The second stage of the EMU
Although the first stage in the process began on 1 July 1990 with the complete liberalisation of capital movements between Member States, the entry into force of the Treaty on European Union on 1 November 1993 marked the genuine starting-point of preparations for Economic and Monetary Union (EMU).
In accordance with the Treaty, the second stage began on 1 January 1994 with, in particular, establishment of the European Monetary Institute (EMI), based at Frankfurt am Main. The tasks of the EMI were twofold:
- strengthening cooperation between the national central banks and the coordination of Member States' monetary policies (during this stage, monetary policy remains in the hands of the national authorities);
- carrying out the necessary preparatory work for establishment of the European System of Central Banks (ESCB), which is to conduct the single monetary policy from the beginning of the third stage, and for introduction of the single currency.
During the second stage, Member States must ensure that their national law is compatible with the Treaty and with the Statute of the ESCB, with special reference to independence of their national central bank. They must also make significant progress towards convergence of their economies, since the move to the third stage is conditional on fulfilment of the four convergence criteria laid down in the Treaty. The Commission established annual reports on the state of convergence between Memeber States
The monetary turmoil experienced in 1995, largely caused by the slide in the value of the dollar, in fact strengthened the Member States' political determination to go ahead with EMU. That determination took shape at the Madrid European Council of 15 and 16 December 1995, which confirmed that the third stage of Economic and Monetary Union was to go ahead on 1 January 1999 in accordance with the convergence criteria, the timetable, the protocols and the procedures laid down in the Treaty. On the basis of the discussions initiated by the Commission's Green Paper, the fifteen Heads of State or Government spelled out the scenario and the timetable for introducing the single currency, which they decided to call the euro.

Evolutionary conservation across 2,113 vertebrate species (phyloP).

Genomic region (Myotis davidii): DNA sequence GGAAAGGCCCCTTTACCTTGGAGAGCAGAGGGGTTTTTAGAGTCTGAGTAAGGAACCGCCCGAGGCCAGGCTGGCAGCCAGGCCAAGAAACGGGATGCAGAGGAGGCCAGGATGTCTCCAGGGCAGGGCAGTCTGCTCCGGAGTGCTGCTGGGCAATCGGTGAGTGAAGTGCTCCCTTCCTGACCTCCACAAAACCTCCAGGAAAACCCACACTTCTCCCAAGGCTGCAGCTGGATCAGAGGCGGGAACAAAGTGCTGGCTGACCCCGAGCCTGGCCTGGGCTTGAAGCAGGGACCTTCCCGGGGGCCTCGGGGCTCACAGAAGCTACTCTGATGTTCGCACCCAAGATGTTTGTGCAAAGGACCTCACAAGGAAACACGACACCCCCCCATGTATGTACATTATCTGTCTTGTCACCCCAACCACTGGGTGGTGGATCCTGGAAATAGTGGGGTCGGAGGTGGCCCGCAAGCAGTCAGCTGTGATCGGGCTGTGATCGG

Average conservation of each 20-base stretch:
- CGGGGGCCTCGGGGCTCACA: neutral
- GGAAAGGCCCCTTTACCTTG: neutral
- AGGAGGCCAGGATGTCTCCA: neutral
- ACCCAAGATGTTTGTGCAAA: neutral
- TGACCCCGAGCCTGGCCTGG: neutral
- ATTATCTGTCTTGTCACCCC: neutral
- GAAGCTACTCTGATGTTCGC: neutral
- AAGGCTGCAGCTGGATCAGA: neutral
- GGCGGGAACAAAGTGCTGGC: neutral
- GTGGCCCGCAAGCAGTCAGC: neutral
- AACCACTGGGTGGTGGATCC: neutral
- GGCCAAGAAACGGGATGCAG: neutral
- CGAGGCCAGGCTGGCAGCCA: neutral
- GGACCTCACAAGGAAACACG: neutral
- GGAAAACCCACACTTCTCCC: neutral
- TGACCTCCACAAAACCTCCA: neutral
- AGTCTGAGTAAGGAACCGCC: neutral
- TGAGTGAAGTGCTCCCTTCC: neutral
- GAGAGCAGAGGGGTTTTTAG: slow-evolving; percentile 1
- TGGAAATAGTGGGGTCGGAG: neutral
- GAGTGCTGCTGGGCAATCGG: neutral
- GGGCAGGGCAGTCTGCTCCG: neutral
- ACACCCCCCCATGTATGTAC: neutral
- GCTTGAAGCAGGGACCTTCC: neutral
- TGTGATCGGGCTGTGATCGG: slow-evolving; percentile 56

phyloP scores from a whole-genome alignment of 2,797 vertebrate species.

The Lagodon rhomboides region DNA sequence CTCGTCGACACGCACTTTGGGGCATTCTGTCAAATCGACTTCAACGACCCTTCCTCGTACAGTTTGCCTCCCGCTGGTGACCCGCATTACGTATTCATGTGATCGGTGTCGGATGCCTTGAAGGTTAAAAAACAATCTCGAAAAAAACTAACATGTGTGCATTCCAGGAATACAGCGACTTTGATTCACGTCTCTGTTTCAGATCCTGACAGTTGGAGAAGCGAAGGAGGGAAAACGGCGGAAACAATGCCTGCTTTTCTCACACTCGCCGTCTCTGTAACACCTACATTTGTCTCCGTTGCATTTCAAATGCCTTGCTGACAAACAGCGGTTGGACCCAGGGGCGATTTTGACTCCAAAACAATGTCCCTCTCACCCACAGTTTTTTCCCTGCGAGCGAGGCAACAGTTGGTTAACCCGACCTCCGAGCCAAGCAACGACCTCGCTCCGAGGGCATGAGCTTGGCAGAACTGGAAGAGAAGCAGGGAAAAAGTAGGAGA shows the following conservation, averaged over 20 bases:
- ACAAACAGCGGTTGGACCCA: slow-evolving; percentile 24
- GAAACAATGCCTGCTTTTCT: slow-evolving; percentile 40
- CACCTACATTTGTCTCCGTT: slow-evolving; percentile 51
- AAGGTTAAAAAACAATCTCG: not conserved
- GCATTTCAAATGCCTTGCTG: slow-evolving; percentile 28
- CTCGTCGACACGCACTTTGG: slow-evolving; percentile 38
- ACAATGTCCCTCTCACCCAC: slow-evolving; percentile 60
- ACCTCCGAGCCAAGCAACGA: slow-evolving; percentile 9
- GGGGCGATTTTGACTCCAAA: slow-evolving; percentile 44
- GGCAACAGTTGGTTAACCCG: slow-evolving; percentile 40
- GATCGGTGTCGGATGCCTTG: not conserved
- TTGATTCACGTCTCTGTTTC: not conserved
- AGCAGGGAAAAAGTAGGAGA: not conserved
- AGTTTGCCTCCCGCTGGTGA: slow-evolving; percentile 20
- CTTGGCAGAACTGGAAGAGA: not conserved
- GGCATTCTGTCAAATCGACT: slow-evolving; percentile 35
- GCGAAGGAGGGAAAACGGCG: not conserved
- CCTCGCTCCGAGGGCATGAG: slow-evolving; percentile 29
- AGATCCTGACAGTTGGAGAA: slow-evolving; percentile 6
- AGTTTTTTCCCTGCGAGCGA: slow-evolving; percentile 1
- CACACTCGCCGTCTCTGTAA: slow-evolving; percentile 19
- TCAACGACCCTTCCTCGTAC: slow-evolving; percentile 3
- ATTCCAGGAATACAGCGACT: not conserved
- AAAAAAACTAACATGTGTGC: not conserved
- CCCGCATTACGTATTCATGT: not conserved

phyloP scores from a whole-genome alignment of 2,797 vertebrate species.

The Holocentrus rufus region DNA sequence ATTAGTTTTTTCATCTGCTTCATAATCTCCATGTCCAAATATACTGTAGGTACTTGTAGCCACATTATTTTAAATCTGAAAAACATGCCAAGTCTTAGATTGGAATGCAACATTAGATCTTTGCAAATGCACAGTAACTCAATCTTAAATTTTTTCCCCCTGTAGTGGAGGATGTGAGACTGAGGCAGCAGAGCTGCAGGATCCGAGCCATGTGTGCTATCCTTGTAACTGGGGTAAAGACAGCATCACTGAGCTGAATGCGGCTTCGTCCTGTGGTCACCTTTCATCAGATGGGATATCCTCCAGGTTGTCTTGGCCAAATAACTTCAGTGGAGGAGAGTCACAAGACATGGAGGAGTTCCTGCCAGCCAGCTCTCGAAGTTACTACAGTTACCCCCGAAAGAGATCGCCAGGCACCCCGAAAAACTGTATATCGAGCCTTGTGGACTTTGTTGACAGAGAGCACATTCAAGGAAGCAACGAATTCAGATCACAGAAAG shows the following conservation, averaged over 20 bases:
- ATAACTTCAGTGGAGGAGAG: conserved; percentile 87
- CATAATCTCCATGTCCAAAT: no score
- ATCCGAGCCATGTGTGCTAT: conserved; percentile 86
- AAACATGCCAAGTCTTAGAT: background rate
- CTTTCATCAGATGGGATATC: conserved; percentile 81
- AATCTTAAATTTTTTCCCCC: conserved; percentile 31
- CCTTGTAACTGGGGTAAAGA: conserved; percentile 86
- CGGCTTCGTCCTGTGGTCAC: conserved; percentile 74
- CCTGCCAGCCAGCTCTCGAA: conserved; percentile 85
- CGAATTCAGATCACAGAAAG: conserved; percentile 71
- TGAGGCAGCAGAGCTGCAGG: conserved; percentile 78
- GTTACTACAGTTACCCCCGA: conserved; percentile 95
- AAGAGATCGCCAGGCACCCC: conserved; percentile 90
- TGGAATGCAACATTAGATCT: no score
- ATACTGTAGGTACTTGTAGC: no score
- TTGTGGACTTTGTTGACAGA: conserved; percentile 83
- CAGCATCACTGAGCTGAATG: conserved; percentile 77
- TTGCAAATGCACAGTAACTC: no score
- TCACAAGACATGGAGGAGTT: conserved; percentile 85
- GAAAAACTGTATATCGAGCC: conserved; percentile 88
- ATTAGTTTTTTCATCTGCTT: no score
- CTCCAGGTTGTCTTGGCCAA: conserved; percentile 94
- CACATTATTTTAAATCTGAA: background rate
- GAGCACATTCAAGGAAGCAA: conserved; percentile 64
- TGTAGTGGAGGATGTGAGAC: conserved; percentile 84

Rounding off two years of intensive work by all the EU institutions, the Dublin European Council of 13 and 14 December 1996 noted that there was political agreement on all the necessary foundations for setting the single currency in place:
- the legal framework for the use of the euro;
- the Stability and Growth Pact for ensuring strict budgetary discipline;
- the structure of the new Exchange-Rate Mechanism for those Member States not joining the euro zone.
At the same time the EMI presented the designs of the banknotes that will be put into circulation from 1 January 2002. The euro has now become a tangible reality for the general public.
Throughout 1996 and 1997 the economic upturn, against a background of closer nominal convergence, interest and inflation rates at exceptionally low levels, and stable exchange rates (the Finnish markka joined the EMS Exchange-Rate Mechanism in October 1996 and the Italian lira returned to the ERM in November), enabled there to be a general improvement in the state of public finances, paving the way for the majority of Member States to switch to the euro in 1999.